Bilateral inguinal masses or hernias in a female teenager wi
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Complete Androgen Insensitivity Syndrome (CAIS) is a rare sexual development disorder with X-linked recessive inheritance. It is prevalent in 1:20400 to 1:99000 of female phenotypes, yet characterized by an XY genotype. Cases of CAIS usually present with primary amenorrhea together with unilateral/bilateral inguinal hernias.

A previously healthy 19 year old sexually inactive girl presents to our clinics for delay in menarche and bilateral palpable inguinal masses 3 years ago. She has normal female habitus, tanner stage 3 and external female genitalia with sparse pubic hair. She has a family history of 2 aunts (mother side) having infertility with Bilateral inguinal hernias surgery. Hormonal tests showed male range of testosterone levels. MRI showed bilateral inguinal masses with Mullerian structures agenesis and a misdiagnosis of Mayer-Rokitansky-Küster-Hauser syndrome (MRHKS) was interpreted. While karyotype showed XY genotype. She is then planned for bilateral orchiectomy. The final pathology of the 2 specimens taken showed testicular tissue correlating with CAIS.

CAIS patients presents with near normal female external genetalia, absence of Mullerian structures, taller status than regular females and testosterone levels equal or higher than male levels. Different imaging types together with karyotyping are crucial in diagnosing and differentiating CAIS from other entities such as MRHKS and Swyer syndrome. Treatment debates include prepubertal or postpubertal gonadectomy correlating with the age related malignancy rate and site of testis followed by Hormonal replacement therapy. CAIS management needs a multidisciplinary approach and decisions by the patient or his family sometimes.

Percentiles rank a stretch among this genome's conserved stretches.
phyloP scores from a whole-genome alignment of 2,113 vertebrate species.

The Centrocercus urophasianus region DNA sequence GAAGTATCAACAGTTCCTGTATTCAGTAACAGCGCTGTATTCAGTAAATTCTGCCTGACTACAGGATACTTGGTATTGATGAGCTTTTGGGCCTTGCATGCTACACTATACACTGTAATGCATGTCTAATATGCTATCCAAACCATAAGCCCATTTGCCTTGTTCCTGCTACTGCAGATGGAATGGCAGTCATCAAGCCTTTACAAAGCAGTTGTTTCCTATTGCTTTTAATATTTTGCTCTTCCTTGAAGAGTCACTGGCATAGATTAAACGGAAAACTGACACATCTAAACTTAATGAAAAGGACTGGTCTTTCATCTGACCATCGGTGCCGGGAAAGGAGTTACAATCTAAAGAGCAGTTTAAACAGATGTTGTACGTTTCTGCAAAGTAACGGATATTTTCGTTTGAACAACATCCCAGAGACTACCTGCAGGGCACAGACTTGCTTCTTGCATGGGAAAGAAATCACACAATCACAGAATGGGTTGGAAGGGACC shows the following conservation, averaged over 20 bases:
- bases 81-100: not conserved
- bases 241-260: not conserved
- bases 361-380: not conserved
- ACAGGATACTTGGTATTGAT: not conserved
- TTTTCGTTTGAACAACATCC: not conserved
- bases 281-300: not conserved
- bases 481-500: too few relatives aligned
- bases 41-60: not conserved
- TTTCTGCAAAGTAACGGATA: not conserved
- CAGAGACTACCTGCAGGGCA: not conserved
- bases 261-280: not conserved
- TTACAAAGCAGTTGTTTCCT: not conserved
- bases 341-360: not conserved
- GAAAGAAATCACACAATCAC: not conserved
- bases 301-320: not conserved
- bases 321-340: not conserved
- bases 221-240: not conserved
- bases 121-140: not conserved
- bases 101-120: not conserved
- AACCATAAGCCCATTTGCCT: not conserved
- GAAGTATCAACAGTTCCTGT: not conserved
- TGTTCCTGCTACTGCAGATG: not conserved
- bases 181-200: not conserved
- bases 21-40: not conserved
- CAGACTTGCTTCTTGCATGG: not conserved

CAIS must be suspected in any case of young females with bilateral inguinal hernias as in our case, and precise diagnostics tests such as MRI and Karyotyping must be done followed by biopsy or excision for diagnosis and then adequate treatment. Hormonal therapy must be continued after gonadectomy that is best to be postpubertal.

Source:https://www.sciencedirect.com/science/article/pii/S2210261220307884
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